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What's a Filipino? What defines us—and more important, what binds us; what dreams unite us—now that we're scattered all over the world, born to a mix of races, into different cultures, speaking different languages? This article is one of a series exploring the notion of "being Filipino" in a globalized world and time. Follow @interaksyon on our #WhatsaFilipino discussion on Twitter, and on this special coverage on InterAksyon.com.
"I don't think anyone's used lipstick to build the country before," said Human Nature co-founder Dylan Wilk. We were at the Gawad Kalinga Enchanted Farm in Angat, Bulacan on Sunday.
He was one of the mentors for a camp initiated by GK, while I was one of the participants. The British man who built a computer game empire was once among the richest people in England under 30 years old.
He would take a helicopter to work if he didn't want to be stuck in traffic. Luxury cars filled his garage, including the Ferrari of his dreams.
"I loved that car," he said, recounting the days when he would just drive around just so he could take his prized sports car for a spin.
For six weeks, he was in vehicle-induced nirvana. Then the Italian manufacturer announced that they were releasing a new model.
"Wow, I've gotta have the new one!" he thought. Then he paused. There was something wrong with that, he realized. Here he was, with the car he'd always fantasized about, and he wasn't happy with it?
So he packed his bags, traveled around the world in search for meaning, and came back to the UK, disappointed.
Then he met a student who came from the Philippines. She was feeling guilty about her plane ticket, he learned, because the cost of it could build a number of houses back home for her homeless countrymen.
He was intrigued.
She told him about Gawad Kalinga, and took him back to the Philippines to see what the organization was about with his own eyes. He came. And he immediately wanted to donate money to build a village. (The village was eventually built in San Jose del Monte, Bulacan. He called it the GK BMW Village, after the car he sold to finance it.) It was here he met the founder of GK, Tony Meloto, who told him, "If you really want to help, come back."
Dylan Wilk has been in the Philippines for almost ten years now. He has since married one of Meloto's daughters, Anna, with whom he has three kids (a fourth one is on the way). She is also his business partner in Human Nature, along with his sister-in-law Camille.
"There is a big difference between pleasure and happiness," he told his rapt audience at the GK Enchanted Farm.
"They don't really have much purpose anymore," he continued, referring to the people back in his old home, the United Kingdom.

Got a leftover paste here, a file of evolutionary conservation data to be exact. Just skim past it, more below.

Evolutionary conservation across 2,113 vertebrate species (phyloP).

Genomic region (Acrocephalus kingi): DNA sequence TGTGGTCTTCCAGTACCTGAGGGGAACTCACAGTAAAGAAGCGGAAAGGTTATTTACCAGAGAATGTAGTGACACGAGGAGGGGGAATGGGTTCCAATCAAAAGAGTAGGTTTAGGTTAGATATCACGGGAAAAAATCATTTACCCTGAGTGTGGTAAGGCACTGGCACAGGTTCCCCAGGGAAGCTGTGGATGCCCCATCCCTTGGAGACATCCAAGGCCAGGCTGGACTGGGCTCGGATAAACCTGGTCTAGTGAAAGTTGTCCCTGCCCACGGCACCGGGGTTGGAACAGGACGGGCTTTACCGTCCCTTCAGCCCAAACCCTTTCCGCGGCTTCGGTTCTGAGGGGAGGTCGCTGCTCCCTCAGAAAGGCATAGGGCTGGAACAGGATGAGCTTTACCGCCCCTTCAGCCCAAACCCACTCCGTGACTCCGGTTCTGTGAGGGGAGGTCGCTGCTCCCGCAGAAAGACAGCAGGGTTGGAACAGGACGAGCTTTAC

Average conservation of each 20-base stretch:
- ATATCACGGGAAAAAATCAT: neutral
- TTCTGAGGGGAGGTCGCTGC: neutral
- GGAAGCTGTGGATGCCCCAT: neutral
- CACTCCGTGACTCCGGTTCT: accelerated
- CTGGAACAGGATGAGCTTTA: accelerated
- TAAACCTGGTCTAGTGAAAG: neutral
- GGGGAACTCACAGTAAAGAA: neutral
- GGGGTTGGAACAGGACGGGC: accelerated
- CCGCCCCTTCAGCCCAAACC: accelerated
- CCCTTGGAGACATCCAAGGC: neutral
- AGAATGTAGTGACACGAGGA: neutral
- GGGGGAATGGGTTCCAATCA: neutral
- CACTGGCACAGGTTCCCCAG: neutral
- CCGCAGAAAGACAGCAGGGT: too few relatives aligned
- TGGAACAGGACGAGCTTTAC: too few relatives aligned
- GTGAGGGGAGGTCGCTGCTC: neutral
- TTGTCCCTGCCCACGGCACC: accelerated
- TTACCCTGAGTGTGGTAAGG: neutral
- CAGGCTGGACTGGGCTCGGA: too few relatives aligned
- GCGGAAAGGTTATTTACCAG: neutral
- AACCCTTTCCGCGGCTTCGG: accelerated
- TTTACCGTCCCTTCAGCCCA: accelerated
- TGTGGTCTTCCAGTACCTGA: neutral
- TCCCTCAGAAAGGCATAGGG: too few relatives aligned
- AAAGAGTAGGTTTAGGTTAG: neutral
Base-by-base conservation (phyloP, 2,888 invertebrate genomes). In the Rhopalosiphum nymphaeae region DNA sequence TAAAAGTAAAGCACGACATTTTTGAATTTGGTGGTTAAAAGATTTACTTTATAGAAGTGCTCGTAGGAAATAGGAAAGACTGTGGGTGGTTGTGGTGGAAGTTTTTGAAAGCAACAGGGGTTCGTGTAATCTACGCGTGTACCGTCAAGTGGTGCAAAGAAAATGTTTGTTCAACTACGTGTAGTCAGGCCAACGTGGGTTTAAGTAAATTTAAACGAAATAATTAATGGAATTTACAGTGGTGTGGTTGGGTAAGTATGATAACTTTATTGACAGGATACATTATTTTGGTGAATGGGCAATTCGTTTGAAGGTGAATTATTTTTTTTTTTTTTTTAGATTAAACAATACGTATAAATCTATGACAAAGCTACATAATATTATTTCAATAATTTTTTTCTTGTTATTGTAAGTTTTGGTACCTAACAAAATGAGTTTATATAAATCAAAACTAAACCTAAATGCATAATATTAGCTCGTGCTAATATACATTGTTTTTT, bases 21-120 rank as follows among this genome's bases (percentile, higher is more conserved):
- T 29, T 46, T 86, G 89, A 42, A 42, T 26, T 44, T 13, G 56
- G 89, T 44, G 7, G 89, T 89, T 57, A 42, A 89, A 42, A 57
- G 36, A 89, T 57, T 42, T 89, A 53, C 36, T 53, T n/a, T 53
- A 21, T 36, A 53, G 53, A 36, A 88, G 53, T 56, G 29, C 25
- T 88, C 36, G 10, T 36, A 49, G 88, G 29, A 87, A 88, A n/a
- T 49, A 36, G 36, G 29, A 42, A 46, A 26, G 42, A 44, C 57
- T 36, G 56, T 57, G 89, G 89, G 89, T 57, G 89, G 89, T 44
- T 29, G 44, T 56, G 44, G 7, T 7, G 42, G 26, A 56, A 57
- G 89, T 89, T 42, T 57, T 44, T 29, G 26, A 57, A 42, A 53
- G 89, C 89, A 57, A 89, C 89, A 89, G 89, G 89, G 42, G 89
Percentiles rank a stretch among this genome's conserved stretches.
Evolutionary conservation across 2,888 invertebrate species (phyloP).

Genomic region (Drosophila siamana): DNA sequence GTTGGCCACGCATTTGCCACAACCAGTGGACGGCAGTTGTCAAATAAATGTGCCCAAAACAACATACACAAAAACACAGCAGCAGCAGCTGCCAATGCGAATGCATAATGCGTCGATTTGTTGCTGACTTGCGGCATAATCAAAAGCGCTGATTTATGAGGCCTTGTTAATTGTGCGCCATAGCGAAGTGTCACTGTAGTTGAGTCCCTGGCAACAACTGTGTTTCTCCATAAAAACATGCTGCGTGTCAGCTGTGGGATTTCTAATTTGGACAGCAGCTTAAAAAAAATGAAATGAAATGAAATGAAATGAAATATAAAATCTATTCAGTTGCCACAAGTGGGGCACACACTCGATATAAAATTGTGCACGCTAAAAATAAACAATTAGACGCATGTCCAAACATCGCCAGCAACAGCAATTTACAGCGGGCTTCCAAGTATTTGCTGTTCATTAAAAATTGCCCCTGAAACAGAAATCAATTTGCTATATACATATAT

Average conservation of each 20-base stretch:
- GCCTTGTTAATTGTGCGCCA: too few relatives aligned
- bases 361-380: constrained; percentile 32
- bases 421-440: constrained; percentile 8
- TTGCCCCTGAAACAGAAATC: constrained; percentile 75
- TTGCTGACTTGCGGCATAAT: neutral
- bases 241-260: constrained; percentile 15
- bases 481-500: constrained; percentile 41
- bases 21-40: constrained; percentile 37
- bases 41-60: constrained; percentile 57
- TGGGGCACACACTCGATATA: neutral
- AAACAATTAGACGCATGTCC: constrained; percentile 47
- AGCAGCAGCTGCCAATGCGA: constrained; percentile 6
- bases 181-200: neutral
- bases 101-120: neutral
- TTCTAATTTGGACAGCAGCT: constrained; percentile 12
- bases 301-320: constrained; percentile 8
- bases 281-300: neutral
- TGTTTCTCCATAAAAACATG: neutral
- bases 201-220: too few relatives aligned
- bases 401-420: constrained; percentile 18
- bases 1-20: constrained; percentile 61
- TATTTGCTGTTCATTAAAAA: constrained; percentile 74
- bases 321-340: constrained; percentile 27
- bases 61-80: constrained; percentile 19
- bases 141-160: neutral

They were trained to think that the path to happiness is through "clubbing, drinking, having a bigger home," focusing only on "me."
On the other hand, Wilk seems to have found his purpose.
Human Nature is a "pro-poor, pro-environment, and pro-Philippines" brand of cosmetics and personal care.
The only local brand carried by Beauty Bar, Human Nature has dealers all over the country, and is being wooed by mall moguls to open in their stores.
"The key to progress is love for country," Wilk said. "Every time you bought a British product, the profits sent me to school. So, thank you for my education."
His audience laughed, but it was a bitter truth we found amusing. "You are a special people. You deserve a life of plenty."
And he and his team do that for farmers who grow the ingredients they use for their products, paying them above minimum wage, because he doesn't think it's enough to live on.
"I couldn't live in Forbes or Corinthian if my workers were living in shanties."
The problem with traditional businesses, he said, is that executives are overpaid to underpay the "lowest" employees. He does his best to correct that through Human Nature. "Doing things the right way works."
Sourcing your ingredients, manufacturing your products, and getting your employees from the Philippines works, he said.
And so, his employees who mostly come from Gawad Kalinga communities are able to feed their families and their children to school.
"Can you do something for me?" he asked his audience. "Yes!" we said. "Can we all sing the national anthem together?"
In that sunlit pavilion, in a farm where lemongrass is grown, duck eggs are harvested, and goat cheese is made by a community who reap what they sow, we campers stood up, placed our right hands over our hearts, and sang Lupang Hinirang, led by this brown-haired British man with a microphone in his hand.
For the first time in my life, I understood what the song was saying. For the first time in my life, I meant what I was singing. "…Ang mamatay nang dahil sa 'yo." I was willing.
At Gawad Kalinga, we are called to be heroes for our countrymen. It builds on bayanihan, a trait we Filipinos have had even before the colonizers arrived.
Through building houses, creating businesses that leave no one behind, and simply sharing time with those who would have otherwise been forgotten, GK has taught me how to be Filipino, and what a Filipino truly is.
(Tricia is a Gawad Kalinga volunteer and a writer for InterAksyon.com. You can also follow her on Twitter. She invites you to visit the GK Enchanted Farm in Angat, Bulacan, and join the GK Social Innovation Camp on July 21 to 22. Check out their page at www.facebook.com/gkCSInight.)
(Contributions in the form of essays, pieces, photos, and yes, even short films, that try to answer the question are welcome at editor at interaksyon.com. Contributors should also include short biographies and profile photos to their submissions.)